|Terminologies: here, special features of the language use of the individual authors are explained._____________Annotation: The above characterizations of concepts are neither definitions nor exhausting presentations of problems related to them. Instead, they are intended to give a short introduction to the contributions below. – Lexicon of Arguments. |
Def anatomical/Fodor/Lepore: is a property exactly in the case where, if anything hat it, then at least a second thing must have this property - ((s) but not all things, so unlike holism) - E.g. twin ((s) but not male twin) - Def atomistic: properties that are not anatomical - E.g. "... ate the last one...".
Holism/Fodor/Lepore: E.g. assuming anatomical prop would also be holistic - then it could turn out that, e.g., no language would have an expression for "the pen of my aunt" if it did not also have expressions that correspond to the following expressions, e.g. "Two is a prime".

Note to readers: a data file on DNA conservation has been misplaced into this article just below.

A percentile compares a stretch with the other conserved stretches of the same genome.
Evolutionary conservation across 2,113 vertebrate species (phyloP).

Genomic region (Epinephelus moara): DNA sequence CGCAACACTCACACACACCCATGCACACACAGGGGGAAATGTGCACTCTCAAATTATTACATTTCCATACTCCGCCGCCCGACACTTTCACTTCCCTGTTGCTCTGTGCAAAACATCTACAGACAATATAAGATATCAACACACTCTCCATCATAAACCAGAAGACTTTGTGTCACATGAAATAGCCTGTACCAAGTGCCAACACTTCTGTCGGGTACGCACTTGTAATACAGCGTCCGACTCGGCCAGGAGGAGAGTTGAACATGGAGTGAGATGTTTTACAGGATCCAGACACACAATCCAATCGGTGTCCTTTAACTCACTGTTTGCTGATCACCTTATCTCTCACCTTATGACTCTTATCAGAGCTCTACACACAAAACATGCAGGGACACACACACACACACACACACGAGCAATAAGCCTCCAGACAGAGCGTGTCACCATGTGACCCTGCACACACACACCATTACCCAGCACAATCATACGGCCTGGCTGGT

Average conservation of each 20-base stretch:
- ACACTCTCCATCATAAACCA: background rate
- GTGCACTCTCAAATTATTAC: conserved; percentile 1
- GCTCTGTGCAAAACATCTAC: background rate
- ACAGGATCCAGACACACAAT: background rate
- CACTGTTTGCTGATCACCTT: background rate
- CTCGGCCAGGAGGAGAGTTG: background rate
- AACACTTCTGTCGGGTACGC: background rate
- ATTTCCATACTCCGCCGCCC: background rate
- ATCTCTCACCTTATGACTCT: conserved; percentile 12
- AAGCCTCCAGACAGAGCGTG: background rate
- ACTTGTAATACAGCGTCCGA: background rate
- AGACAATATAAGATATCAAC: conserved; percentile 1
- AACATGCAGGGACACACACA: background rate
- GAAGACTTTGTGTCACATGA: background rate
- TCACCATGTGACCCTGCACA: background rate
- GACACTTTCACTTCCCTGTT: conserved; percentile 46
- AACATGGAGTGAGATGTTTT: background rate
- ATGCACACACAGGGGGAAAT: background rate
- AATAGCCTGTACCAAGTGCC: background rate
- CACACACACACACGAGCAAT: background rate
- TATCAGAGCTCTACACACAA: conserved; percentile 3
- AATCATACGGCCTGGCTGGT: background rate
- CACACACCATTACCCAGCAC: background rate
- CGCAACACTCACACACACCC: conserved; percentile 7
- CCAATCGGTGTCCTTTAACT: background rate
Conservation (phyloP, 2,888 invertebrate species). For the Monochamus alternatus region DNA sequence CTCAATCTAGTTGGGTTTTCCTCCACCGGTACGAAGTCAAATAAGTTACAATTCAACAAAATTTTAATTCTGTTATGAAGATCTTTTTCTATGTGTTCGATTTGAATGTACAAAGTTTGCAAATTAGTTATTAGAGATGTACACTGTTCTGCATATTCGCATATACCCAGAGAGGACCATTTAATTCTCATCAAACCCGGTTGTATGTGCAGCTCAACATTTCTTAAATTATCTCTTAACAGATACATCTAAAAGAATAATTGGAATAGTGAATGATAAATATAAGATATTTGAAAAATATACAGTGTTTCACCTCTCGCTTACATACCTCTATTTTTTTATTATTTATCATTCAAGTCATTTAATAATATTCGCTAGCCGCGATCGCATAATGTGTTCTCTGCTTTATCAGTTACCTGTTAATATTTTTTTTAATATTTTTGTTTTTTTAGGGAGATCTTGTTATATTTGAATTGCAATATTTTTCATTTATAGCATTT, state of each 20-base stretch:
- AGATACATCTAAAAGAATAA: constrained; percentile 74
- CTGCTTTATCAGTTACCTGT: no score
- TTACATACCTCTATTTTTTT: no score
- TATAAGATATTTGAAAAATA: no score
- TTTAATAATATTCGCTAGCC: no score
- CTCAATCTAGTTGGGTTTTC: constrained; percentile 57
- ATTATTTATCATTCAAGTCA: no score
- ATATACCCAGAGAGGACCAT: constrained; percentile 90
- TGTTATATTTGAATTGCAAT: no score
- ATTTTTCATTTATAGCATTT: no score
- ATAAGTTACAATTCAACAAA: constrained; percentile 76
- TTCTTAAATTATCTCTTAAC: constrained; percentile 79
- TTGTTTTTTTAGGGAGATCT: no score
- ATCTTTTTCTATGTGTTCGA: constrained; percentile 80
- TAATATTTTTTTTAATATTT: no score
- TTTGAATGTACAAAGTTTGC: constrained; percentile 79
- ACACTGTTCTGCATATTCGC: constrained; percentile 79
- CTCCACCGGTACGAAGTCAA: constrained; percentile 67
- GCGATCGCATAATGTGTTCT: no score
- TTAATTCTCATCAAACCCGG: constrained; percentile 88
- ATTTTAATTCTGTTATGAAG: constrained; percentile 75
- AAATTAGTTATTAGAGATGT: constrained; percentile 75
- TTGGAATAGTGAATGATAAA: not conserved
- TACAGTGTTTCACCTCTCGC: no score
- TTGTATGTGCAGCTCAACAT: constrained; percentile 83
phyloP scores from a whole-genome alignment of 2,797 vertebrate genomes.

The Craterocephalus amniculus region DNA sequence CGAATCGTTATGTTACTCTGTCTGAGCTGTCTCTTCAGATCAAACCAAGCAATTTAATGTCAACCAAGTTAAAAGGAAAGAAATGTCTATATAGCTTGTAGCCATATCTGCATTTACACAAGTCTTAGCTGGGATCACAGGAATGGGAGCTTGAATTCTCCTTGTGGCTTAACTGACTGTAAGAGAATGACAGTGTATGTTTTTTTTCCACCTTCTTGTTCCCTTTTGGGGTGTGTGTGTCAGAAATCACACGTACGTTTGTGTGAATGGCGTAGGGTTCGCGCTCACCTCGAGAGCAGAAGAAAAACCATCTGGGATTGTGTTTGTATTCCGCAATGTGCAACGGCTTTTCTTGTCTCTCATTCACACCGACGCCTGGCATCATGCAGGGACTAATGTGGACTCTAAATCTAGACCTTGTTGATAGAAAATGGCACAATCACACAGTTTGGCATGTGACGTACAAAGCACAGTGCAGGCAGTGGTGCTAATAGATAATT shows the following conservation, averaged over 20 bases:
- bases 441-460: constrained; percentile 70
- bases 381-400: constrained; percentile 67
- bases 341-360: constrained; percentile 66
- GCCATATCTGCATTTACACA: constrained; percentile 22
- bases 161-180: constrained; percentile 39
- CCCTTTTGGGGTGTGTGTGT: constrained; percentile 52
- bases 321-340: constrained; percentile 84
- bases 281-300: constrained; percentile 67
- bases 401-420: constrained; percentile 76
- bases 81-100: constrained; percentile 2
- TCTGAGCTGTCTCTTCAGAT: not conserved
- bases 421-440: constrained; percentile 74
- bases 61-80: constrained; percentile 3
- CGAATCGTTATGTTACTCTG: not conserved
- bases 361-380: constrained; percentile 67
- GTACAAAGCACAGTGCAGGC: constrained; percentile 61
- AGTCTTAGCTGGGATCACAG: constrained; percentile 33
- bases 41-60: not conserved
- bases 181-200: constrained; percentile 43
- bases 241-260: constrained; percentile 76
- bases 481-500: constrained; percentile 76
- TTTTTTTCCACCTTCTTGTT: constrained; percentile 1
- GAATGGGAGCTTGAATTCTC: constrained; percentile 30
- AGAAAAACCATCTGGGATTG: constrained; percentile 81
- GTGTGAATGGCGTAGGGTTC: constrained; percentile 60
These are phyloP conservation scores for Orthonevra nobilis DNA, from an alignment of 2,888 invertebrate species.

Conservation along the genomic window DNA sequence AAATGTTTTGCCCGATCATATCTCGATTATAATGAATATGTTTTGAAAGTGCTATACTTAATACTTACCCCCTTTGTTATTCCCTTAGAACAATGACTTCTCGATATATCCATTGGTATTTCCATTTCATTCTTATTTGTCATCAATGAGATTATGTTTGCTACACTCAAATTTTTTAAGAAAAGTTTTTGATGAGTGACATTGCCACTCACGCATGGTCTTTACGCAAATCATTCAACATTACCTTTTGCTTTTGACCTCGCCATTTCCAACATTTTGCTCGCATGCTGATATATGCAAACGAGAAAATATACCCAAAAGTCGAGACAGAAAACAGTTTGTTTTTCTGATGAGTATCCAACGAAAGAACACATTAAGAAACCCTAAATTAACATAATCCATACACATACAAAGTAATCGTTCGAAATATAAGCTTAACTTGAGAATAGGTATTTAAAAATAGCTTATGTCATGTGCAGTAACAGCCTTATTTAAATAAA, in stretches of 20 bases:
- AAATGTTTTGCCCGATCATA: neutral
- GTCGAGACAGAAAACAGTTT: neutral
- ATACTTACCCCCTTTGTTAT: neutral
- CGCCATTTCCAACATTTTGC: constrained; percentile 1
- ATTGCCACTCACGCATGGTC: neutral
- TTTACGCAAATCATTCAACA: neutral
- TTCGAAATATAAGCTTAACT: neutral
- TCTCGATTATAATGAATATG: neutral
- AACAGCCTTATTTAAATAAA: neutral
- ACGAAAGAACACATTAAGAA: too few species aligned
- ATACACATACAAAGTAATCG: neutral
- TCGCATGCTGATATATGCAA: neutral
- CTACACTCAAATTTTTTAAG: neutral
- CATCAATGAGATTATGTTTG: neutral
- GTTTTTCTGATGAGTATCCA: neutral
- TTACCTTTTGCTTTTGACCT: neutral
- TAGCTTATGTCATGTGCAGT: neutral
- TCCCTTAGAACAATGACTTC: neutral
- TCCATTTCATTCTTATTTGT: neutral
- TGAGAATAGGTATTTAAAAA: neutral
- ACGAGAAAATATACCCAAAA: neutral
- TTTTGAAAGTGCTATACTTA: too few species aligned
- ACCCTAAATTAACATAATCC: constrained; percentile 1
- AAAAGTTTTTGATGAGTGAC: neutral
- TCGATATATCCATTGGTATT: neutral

E.g. Belief/Shmelief/Faith/Shfaith/Fodor/Lepore: shmeliefs: like beliefs but without charity being analytic for them, then the majority could be wrong, but beliefs must usually be true.
Projectivism/Fodor/LeporeVs: 1) must assert that there are no beliefs on the Twin Earth - 2) cannot explain the element of interpretation of intentional attribution.
Interpretation Theory/Fodor/Lepore: Thesis that there are no intentional states - Dennett pro? Fodor/LeporeVsDennett: if intentionality does not exist, interpretation cannot attribute any properties to it- "if there are no beliefs and wishes, there can be nothing for what they are selected.
State space semantics/Churchland/Fodor/LeporeVsChurchland: The technical apparatus does not help if you do not understand the everyday concepts - E.g. "marriageable" is not explained by a dimension of marriageability._____________Explanation of symbols: Roman numerals indicate the source, arabic numerals indicate the page number. The corresponding books are indicated on the right hand side. ((s)…): Comment by the sender of the contribution.
J. Fodor/E. Lepore
Holism Cambridge USA Oxford UK 1992